Suchness blog for Humanities Team

The Third State of Consciousness 
Of all the things Buddhism has given the world, the most enigmatic may be a concept that appears to be the heart of mindfulness. It comes from a time when the science of Yoga was blended with Buddhist thought to create a school that eventually became Zen.
In this instance, I am talking about suchness, the natural state of a quiet mind. This concept is probably best known through mindfulness, but that means many things to many people. There’s the rub. It’s easy to say but more challenging to achieve.
The problem is an upbringing in Western culture needed to give us the tools to understand it. We need a context to grasp its extreme value in life. Though it’s the same thing as an attitude of intuitive listening, one wonders why it’s so hard to achieve? So, we’ll start with the challenges of our natural identification and then proceed to the opportunity suchness provides.
Mom and Dad put together the ingredients of our physical body and their precious life force. That life force was pure potential to become our container of unchanging knowledge, later to be called the subconscious. As we grew from zygote to embryo, we began to experience sensations that developed our first preferences, like, dislike, or indifference. These three simple preferences or reactions to sensory input became the foundation for our most important concept: who we think we are. “Inside is me, and outside is everyone else.”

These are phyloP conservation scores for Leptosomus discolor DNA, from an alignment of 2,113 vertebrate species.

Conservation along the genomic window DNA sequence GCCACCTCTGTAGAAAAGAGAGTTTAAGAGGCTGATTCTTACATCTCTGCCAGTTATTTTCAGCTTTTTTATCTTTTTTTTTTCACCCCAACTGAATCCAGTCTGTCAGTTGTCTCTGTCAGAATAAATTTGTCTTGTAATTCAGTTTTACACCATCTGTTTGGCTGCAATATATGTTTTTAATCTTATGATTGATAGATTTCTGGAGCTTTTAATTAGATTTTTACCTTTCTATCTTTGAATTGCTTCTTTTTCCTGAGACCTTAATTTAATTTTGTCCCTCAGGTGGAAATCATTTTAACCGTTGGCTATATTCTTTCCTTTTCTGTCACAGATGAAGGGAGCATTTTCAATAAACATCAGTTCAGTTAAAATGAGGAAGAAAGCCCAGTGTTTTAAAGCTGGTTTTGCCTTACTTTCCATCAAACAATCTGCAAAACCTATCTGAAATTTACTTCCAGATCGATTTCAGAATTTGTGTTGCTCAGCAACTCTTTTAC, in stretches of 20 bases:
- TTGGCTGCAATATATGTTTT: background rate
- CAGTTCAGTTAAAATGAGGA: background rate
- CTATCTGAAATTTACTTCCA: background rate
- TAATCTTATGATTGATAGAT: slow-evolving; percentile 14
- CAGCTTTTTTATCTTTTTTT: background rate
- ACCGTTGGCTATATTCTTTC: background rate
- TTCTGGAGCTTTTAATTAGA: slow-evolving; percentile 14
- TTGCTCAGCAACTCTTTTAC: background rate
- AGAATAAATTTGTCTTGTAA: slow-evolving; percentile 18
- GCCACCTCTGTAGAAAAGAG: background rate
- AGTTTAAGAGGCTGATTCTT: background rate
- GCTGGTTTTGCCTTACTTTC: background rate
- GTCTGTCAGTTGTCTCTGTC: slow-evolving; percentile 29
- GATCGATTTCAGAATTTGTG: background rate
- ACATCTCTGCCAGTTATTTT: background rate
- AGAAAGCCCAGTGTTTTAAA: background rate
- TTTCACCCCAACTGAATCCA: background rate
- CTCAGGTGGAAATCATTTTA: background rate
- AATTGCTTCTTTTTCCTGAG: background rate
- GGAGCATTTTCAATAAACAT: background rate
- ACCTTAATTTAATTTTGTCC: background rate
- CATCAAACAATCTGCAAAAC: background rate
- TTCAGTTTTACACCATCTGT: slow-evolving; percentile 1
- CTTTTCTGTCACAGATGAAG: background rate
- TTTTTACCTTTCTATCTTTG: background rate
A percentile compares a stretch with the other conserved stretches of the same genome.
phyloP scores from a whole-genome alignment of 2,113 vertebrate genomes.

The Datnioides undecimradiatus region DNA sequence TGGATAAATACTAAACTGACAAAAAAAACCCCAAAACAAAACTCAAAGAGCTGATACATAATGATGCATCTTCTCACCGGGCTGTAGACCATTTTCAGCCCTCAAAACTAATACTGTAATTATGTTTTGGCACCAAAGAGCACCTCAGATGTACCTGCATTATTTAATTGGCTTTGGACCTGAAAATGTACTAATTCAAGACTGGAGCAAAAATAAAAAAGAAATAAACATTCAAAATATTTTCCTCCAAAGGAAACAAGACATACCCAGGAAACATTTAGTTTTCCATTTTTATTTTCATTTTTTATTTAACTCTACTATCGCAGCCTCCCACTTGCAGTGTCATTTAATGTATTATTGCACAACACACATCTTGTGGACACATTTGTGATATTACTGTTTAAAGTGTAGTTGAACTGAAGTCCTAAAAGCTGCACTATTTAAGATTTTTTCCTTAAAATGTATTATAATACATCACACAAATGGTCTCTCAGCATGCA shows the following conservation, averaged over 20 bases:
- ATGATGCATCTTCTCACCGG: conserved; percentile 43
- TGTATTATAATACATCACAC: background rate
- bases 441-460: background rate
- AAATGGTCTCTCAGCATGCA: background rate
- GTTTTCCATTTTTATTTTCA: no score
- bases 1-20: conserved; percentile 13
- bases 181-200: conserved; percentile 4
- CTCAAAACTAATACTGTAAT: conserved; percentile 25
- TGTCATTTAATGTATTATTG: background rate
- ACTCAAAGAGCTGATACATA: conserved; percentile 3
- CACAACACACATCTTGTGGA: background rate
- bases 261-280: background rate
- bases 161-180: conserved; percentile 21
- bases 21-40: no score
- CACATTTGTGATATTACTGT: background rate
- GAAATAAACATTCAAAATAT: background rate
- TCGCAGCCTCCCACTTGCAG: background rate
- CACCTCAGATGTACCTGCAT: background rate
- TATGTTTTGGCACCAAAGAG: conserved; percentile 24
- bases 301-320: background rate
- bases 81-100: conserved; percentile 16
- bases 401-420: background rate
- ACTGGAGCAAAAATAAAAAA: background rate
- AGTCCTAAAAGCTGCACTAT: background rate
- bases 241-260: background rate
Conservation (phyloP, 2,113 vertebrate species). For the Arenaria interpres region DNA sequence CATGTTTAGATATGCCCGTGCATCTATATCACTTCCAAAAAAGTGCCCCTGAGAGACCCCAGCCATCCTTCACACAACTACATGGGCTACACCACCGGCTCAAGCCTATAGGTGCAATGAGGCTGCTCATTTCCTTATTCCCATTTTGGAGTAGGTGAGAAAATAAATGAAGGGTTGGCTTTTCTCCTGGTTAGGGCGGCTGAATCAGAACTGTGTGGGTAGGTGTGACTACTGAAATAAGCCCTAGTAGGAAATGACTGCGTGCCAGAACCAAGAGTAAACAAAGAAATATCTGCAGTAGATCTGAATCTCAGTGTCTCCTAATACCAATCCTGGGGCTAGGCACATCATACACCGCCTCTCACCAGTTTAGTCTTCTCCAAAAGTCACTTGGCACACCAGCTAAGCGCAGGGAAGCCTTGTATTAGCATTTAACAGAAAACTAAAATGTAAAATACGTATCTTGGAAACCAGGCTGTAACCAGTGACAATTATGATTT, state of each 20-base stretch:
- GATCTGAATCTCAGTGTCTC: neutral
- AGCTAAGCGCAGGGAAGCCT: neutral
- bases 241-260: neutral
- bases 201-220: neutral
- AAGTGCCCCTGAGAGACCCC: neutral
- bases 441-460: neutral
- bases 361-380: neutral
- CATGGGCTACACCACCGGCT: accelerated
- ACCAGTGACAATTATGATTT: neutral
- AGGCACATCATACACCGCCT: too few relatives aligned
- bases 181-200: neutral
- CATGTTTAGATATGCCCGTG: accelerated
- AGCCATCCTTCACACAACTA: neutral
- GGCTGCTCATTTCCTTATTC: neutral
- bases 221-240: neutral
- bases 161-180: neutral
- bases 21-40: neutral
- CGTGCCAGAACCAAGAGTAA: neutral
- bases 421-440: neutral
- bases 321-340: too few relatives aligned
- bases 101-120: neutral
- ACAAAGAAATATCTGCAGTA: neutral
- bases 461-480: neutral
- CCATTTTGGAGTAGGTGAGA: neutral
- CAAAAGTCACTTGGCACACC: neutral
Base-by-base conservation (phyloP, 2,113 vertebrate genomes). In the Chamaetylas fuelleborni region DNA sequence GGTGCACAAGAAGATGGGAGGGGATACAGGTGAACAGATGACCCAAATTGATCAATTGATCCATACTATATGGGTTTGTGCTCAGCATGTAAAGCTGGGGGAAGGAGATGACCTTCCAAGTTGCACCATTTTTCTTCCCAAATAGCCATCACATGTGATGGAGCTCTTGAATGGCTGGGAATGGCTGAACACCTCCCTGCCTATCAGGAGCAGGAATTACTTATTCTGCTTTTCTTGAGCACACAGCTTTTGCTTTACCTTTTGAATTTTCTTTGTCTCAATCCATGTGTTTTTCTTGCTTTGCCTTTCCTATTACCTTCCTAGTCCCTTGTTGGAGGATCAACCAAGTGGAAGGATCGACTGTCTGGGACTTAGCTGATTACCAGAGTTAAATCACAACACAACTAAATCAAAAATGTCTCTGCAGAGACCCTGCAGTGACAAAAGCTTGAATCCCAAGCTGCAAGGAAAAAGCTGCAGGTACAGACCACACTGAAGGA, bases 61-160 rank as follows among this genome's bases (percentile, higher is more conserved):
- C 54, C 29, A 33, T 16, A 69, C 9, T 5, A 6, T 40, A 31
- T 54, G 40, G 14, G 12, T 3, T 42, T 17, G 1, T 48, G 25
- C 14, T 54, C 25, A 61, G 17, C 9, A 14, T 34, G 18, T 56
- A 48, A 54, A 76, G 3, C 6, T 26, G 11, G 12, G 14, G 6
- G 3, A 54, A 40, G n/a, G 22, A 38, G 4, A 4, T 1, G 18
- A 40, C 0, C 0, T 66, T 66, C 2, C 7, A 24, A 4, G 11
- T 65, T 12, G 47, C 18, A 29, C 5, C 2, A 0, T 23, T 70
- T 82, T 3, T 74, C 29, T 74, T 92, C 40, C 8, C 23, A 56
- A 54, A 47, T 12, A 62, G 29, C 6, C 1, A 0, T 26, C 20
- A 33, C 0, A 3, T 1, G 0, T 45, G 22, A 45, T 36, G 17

Of course, after we leave Mom’s luxury accommodations, the five senses kick in, and the party begins. Now this is wonderous stuff, and we spend the first seven years putting together the unchanging knowledge of direct experience, our ancestor’s inheritance, and the changing sense perceptions amplified by the outcomes of thought. The additional “changing” stuff sticks to the fabric of our originally pure subconscious, and we become infatuated with the story. This obsession is where suchness comes in.
People often seek peace of mind but can’t find it. We practice it in listening. Suchness, per the masters, is the natural state of everyone’s quiet mind. But, it’s not something. It’s nothing, which makes it very subtle and confusing. However, we all experience it in the quiet moments between thoughts of collecting experience or taking action. Mindfulness is making the time to remember who we really are, and who we are is not the outcome of thoughts.

Our understanding is that consciousness has three modes.  
First, it indiscriminately collects concepts, experiences, emotions, and things.  
Second, it creates cause and effect; doing tasks; taking action.  
The third mode of consciousness remembers its inherent nature, unaffected by collecting or doing.  
Effortless Belonging, Lanka, Chapter 2, Section IV 

This idea of suchness, sought after for millennia, has become a tremendous gift to humanity. But it is only a common and natural state of being. As where we all came from before thinking, I hear it clearly as the sounds of nature. All we have to do is put everything down and engage our magic superpower, an intuitive form of awareness, rather than our infatuation with cascading thoughts.